Goods and Disservices

In musical theater, the old songs are the best songs, if only you know how to treat them

I suppose, as a musical-theater purist, I should be up on my high horse about Never Gonna Dance, and if I had enough space I would certainly mount the noble steed for at least a quick canter through Jeffrey Hatcher's unsynopsizeably convoluted plot, which makes far less sense than that of any '20s or '30s musical I know. The beast would be bound to shy, too, at the nightmarish way in which some of Jerome Kern's best and least relevant songs are crammed into Hatcher's jerry-built dramaturgy. But the show put me in a forgiving mood, largely because the Jerry for whom Hatcher was building, it turns out, was choreographer Jerry Mitchell, and the show's three or four best dance numbers—including a slow, delicate "The Way You Look Tonight" ostensibly danced on a steel girder in midair—are reassuringly good, like hot cocoa on a cold day, and Nancy Lemenager and Noah Racey, who dance the bulk of them, are as appealing to watch in motion as birds in flight.

Some of their colleagues aren't painful, either. Even miscast and mis-utilized, Karen Ziemba projects energy and warmth, and the show has several assets not currently duplicated on any other stage, including Deidre Goodwin's long, elegant legs, which engage in eye-popping high kicks, and Peter Bartlett's arms, which flail, flap, and flutter to provoke louder laughs than any comedian in a musical comedy since the great age, excepting Nathan Lane in The Producers. I know what you're going to say, and I hate stereotype swishes too, but Bartlett's persona is not a stereotype; it's a quintessence—pure, concentrated swish, an ambergris of prissiness that produces laughter instead of perfume. My forgiveness of Hatcher, in fact, is predicated mainly on his having provided Bartlett with such viable material. He hasn't done nearly as well for the others, with the exception of Peter Gerety, whose voice and comic sense I find about equally grating, and who's an altogether unsuitable partner for Ziemba. The people who paired Victor Moore with Helen Broderick in the 1935 movie Swing Time, on which Never Gonna Dance is tenuously based, knew a lot more about matching actors with their material.

Trying to assimilate Kern to the metallic clamor of today's Broadway was a fairly thankless task to start with. Despite his knack for explosive syncopation, he generally disliked jazz—Robert Russell Bennett allegedly had to show him how to write "The Waltz in Swing Time" in swing time—and tended to compose operetta-tinged romantic music that already seemed a throwback in the Broadway of the 1930s. The show's musical arrangements, chiefly by Harold Wheeler and Zane Mark, mostly give Kern a gentle shake-up, but when the book "spots" a number in some really absurd position, like having a male Latin crooner sing the girlish "Who?," they have no choice but to go along with the absurdity. The curse of this kind of pastiche, in a collaborative art form, is that one person's stupid mistake drags everybody down, which is why old musicals should either be done in their original form or left alone. Never Gonna Dance rarely causes the active torment of such predecessors as Crazy for You, but its lapses tend to take the edge off its basic good nature. Building a theater score out of the numbers Kern wrote for various films was such a good idea that you wonder why dragging in inappropriate items from his earlier stage works was necessary.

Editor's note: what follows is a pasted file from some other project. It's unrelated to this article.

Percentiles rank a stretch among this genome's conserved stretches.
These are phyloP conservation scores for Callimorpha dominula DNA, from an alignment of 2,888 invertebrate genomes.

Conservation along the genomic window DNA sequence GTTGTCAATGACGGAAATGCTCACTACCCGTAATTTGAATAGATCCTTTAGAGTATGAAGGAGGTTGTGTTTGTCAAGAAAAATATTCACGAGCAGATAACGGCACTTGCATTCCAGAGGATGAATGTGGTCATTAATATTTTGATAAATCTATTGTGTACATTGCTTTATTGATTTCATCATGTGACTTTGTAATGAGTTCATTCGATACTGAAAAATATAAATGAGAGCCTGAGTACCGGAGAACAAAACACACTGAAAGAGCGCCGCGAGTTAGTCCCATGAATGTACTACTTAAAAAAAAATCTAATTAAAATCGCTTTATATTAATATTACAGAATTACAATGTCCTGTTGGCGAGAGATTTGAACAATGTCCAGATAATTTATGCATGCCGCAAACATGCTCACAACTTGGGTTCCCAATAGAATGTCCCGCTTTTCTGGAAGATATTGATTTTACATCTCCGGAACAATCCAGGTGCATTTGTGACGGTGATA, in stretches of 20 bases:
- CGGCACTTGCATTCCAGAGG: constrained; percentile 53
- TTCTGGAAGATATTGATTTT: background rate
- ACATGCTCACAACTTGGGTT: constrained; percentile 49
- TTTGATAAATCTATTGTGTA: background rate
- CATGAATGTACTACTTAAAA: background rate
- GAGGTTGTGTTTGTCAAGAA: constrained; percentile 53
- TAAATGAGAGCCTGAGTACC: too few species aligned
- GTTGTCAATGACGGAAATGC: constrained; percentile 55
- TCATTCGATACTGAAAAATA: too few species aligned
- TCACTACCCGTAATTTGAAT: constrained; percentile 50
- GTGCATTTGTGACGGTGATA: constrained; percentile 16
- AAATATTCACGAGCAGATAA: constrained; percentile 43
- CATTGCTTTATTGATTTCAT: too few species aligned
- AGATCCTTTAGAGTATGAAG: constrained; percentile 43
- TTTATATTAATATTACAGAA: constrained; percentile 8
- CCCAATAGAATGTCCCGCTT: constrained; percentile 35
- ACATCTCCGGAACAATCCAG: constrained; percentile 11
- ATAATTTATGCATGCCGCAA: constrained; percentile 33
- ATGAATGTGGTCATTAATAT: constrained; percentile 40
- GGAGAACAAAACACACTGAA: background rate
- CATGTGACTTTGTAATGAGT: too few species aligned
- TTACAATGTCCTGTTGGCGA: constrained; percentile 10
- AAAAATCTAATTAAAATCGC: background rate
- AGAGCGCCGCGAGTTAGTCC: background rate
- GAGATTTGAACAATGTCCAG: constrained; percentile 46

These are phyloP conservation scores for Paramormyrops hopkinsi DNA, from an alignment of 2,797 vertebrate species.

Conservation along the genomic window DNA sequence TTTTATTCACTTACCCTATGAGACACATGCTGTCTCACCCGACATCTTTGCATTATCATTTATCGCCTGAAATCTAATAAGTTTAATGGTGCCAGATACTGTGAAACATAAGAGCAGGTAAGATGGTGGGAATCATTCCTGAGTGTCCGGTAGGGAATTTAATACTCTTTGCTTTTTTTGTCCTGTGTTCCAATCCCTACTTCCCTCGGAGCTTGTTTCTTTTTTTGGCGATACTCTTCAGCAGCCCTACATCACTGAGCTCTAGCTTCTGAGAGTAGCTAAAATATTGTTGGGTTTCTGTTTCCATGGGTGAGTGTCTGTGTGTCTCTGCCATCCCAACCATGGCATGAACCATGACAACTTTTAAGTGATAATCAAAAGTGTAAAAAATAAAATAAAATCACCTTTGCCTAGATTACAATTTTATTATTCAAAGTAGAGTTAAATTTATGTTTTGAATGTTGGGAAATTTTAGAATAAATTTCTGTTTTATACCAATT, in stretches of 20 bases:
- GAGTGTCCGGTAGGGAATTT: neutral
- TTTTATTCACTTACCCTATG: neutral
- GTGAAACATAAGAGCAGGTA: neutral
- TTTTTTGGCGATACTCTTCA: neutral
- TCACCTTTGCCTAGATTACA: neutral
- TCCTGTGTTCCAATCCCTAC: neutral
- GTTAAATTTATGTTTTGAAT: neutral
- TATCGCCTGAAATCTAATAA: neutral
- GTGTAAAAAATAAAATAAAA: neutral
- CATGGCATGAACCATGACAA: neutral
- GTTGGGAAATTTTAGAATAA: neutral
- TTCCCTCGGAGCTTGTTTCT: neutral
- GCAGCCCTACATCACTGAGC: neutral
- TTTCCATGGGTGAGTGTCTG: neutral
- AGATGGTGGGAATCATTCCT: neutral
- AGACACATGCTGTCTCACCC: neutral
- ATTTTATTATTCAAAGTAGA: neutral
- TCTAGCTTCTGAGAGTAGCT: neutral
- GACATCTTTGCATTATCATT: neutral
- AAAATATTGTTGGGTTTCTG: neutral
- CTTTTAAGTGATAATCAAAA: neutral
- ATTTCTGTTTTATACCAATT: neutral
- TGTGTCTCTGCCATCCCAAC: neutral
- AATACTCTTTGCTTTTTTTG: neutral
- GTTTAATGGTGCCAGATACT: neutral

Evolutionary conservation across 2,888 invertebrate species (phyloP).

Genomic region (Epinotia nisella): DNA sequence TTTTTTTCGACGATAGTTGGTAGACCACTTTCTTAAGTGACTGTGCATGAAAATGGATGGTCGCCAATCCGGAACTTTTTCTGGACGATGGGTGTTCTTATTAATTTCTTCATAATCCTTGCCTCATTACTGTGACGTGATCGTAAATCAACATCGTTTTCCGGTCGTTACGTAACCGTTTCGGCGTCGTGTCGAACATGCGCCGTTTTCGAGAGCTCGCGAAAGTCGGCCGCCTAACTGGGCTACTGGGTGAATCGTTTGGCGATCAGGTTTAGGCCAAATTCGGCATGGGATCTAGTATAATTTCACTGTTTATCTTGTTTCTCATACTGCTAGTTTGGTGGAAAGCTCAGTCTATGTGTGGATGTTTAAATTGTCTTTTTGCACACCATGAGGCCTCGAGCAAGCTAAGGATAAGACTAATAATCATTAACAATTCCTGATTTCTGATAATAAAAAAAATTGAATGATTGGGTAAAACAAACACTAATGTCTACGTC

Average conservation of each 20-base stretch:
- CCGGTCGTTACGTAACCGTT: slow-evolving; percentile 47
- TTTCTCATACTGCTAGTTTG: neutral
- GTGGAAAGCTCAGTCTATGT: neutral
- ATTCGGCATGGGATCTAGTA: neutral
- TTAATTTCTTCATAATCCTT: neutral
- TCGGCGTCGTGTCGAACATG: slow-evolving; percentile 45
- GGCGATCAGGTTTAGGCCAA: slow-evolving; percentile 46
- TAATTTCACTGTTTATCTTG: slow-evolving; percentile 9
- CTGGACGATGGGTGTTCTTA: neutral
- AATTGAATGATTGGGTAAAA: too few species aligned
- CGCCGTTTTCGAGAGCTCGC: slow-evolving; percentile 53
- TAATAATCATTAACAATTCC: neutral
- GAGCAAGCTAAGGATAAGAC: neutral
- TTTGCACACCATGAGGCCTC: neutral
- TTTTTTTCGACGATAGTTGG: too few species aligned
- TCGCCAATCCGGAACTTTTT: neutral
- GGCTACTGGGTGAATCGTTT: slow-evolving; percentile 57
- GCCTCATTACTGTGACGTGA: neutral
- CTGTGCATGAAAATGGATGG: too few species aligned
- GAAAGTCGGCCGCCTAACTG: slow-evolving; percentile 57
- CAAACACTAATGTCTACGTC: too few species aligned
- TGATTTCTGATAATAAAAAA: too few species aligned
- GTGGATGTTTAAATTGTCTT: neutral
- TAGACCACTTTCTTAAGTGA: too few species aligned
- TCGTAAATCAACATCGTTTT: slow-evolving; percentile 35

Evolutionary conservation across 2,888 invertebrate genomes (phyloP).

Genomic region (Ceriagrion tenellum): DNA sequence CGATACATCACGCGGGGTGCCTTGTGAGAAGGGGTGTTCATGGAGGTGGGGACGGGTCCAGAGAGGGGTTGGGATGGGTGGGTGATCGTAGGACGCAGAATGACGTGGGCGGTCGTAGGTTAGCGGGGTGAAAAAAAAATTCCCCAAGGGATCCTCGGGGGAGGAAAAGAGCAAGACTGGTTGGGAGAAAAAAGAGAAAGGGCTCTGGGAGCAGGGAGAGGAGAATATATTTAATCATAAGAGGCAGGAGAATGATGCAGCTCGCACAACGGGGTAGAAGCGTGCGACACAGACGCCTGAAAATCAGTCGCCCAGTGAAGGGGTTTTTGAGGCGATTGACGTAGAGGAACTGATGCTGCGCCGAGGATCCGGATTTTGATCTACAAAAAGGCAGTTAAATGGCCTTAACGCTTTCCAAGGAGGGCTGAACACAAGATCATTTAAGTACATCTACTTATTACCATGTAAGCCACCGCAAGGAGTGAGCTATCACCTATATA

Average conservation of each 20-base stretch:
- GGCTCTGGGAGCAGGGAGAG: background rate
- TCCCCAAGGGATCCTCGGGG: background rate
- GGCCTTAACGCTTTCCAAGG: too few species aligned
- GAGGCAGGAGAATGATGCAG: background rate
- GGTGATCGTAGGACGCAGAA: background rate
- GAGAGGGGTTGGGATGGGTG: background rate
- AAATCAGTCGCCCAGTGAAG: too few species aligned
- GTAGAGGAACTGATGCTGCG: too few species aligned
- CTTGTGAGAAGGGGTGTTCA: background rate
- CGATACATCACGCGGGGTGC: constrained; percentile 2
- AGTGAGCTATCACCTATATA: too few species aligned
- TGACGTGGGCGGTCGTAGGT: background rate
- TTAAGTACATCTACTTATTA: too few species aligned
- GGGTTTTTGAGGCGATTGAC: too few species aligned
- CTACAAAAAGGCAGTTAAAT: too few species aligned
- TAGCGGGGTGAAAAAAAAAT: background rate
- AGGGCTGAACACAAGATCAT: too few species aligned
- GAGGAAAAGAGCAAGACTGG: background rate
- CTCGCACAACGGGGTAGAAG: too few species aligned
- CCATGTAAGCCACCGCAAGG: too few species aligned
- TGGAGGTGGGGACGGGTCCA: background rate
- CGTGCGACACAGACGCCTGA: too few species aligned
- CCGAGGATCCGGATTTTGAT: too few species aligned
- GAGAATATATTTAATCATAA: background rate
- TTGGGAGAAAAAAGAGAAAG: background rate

Deidre Goodwin and Eugene Fleming in Never Gonna Dance
photo: Joan Marcus
Deidre Goodwin and Eugene Fleming in Never Gonna Dance

Details

Never Gonna Dance
Broadhurst Theatre
235 West 44th Street
212.239.6200

Primrose
Sol Goldman 14th Street YMHA
344 East 14th Street
212.868.4444

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Still, as I say, Never Gonna Dance's good things are good—they include Robin Wagner's appealingly old-fashioned cartoon-deco backdrops—while the bad are mildly irksome rather than agonizing. Michael Greif's slapdash directing sustains an amicable tone, and Mitchell's light-footed dances sweep it off its feet whenever it starts to sag, rounding it off with a big finish that looks like the daydream of someone imagining himself in a Fred Astaire musical, which is just right. As for that book—I won't ride today, James; you can lead High-and-Mighty back to the stable now. Make sure she gets plenty of oats.

As an object lesson in what I mean, Musicals Tonight! is presenting, in staged-concert form, the first New York performances ever of Gershwin's Primrose, a modestly successful 1924 London show for which he and his brother Ira joined forces with some English talents to produce an odd hybrid, not so much musical comedy as post-operetta—a square-rhythmed musical with precious few hints of jazz or American "go" about it, and more than a few echoes of Gilbert and Sullivan. The plot is capricious but, unlike Never Gonna Dance's, always within waving distance of human sanity; the jokes are often as good as Hatcher's best. The songs are mostly unfamiliar, and Gershwin's knack for Edwardian daintiness will surprise those who don't know how much he admired and learned from the early works of Kern (a lifelong Anglophile). An even bigger surprise is the wit lurking in the lyrics of Ira's Anglicizing partner Desmond Carter. As always at Musicals Tonight!, the cast is largely amateurish, but enough comes across to make you see what the work could be, in the hands of knowing professionals, as part of a living tradition.

 
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